Grand Central's PS1,000 gift to Overgate choir.
A HOSPICE choir is to stage a celebratory concert after receiving cash from a train operator.
ensemble in the area, performing four times a year and raising nearly PS278,000 for the Hospice since its inception.
chance to win funding for an upcoming project by nominating themselves and explaining how the money would be spent.
Overgate Hospice Choir has been awarded PS1,000 by Grand Central Rail as part of its Grand Gestures 2016 scheme.
Richard McClean, managing director at Grand Central, which operates services to London, said: "It was not easy to select the winning entries, as we had received a high number of very strong applications.
Overgate Hospice provides specialist palliative and end of life care for adults suffering from progressive, life-limiting illnesses. It costs PS3.5 million to run each year and the choir helps generate the PS6,800 needed each day to meet the costs.
The choir had bid for a portion of the PS3,000 fund to cover the costs of the soloists, conductor and accompanist at its Silver Jubilee concert in October. All proceeds from the ticket sales are donated to the Elland hospice.
"I would like to congratulate Overgate Hospice Choir on winning this year's Grand Gesture and look forward to hearing about their progress."
Since opening, Overgate Hospice has cared for more than 7,000 patients and their families.
The choir will be performing The Creation by Haydn. The choir was founded as part of the National Voices for Hospices movement and has become an established Grand Gestures 2016 offered local organisations, including charities, community groups, schools and small businesses along its West Riding and North East routes the " The concert financed with the help of the PS1,000 donation takes place on Saturday, October 8, at 7pm at All Saints Church, Elland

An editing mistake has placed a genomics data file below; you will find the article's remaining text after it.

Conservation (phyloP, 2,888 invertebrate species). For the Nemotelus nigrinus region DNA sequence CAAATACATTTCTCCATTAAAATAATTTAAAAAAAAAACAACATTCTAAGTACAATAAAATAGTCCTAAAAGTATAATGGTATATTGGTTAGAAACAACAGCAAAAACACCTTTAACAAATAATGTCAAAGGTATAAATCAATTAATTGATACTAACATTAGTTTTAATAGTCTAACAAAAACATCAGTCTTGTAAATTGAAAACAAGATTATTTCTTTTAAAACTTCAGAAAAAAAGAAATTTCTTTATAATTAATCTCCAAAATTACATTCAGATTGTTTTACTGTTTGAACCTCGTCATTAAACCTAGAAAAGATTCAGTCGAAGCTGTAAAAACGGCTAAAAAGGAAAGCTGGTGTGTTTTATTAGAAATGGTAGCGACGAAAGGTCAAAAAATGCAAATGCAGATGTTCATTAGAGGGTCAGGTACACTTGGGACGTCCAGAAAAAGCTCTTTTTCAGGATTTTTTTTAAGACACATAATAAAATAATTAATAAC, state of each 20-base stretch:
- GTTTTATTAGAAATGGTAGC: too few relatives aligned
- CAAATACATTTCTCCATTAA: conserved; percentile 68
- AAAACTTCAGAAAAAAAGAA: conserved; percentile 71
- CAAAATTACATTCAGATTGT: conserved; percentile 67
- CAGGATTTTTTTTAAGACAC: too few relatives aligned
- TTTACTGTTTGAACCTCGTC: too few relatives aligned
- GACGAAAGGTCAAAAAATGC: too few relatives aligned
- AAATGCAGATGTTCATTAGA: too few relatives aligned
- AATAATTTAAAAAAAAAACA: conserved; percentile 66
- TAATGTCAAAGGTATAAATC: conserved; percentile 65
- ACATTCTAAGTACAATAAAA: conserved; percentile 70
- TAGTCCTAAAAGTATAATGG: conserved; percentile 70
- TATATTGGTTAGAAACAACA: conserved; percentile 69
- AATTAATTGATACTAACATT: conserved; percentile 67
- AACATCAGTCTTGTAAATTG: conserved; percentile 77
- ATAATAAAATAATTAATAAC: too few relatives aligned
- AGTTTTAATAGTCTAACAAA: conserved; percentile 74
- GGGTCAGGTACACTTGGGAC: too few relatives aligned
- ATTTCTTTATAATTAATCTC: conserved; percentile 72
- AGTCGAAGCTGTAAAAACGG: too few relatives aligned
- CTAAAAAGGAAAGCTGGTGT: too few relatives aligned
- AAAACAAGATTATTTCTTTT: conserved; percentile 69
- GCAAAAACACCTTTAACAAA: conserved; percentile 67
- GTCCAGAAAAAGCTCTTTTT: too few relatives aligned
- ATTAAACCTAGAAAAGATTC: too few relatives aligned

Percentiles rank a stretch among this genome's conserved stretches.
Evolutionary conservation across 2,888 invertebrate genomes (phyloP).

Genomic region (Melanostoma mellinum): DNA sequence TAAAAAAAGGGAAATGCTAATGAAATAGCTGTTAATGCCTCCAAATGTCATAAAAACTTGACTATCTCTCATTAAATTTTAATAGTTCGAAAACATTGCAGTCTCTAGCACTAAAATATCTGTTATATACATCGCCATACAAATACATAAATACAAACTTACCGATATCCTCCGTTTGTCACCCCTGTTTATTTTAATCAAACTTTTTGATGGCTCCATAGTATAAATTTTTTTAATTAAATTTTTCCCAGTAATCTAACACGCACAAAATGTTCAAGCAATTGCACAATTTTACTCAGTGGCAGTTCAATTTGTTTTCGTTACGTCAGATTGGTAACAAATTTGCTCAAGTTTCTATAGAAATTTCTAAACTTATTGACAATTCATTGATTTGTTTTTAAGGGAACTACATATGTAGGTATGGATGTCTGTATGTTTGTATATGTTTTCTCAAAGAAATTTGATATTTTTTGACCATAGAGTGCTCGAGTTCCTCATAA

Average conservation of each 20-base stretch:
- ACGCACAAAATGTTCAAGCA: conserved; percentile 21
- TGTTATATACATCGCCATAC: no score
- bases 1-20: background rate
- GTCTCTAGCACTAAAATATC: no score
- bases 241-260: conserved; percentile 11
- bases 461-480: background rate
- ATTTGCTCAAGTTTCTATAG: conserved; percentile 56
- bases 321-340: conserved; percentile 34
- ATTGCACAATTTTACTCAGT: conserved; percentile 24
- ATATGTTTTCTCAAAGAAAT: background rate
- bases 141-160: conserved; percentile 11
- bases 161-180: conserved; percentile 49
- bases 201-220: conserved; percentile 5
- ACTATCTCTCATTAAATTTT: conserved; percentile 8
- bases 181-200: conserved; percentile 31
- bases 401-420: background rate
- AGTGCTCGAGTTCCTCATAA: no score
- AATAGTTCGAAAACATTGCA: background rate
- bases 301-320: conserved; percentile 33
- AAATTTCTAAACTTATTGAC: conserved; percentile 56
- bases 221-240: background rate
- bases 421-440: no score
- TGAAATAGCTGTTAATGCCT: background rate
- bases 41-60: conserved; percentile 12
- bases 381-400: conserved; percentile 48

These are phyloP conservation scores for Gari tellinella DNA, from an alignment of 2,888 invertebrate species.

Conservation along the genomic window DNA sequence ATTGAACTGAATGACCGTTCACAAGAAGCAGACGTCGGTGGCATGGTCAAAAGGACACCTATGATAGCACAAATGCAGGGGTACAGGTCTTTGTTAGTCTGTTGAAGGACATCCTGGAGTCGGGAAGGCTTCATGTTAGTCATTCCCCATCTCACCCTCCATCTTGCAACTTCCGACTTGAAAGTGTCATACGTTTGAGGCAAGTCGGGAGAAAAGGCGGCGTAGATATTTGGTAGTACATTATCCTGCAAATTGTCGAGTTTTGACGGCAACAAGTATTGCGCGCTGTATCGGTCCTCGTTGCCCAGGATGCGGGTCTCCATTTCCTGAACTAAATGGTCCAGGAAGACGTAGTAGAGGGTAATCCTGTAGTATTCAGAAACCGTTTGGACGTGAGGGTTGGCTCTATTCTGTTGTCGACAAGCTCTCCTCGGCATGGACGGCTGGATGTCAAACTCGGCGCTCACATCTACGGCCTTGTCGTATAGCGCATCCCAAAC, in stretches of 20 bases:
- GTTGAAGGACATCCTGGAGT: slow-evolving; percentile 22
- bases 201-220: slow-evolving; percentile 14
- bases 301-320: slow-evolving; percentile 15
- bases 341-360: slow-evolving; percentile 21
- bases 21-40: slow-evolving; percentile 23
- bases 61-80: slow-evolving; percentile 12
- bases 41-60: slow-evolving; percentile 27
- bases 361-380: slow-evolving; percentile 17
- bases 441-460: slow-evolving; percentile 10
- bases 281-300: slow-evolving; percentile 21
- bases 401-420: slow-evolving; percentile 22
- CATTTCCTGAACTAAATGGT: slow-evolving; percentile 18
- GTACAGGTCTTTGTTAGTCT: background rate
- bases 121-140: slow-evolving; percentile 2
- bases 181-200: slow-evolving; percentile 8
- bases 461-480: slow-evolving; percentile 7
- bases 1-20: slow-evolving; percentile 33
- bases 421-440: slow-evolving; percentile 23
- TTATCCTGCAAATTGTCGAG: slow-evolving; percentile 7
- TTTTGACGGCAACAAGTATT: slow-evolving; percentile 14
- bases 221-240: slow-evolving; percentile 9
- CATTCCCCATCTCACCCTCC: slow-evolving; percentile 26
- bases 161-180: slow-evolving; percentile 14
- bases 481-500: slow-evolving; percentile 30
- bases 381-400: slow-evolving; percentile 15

Mark of quality at Probus HISTORIAN David Allen told members of Elland (Men's) Probus Club about the history of silver hallmarking at a meeting in the refurbished concert room of Elland Working Men's Club.
Dr Allen said silver items were not marked until 1300 when it was decided that before something could be sold as silver, it must be authenticated. The task was given to the Company of Goldsmiths.
The process took place in Goldsmiths Hall, hence the expression hallmarked, a term adopted as an indication of quality.
He displayed a large number of items from his 30 years as a silver collector, the oldest being a spoon made in 1698.
He added that the UK had the highest standard in the world.
The next meeting, held later today, will hear about the life story of Agatha Christie.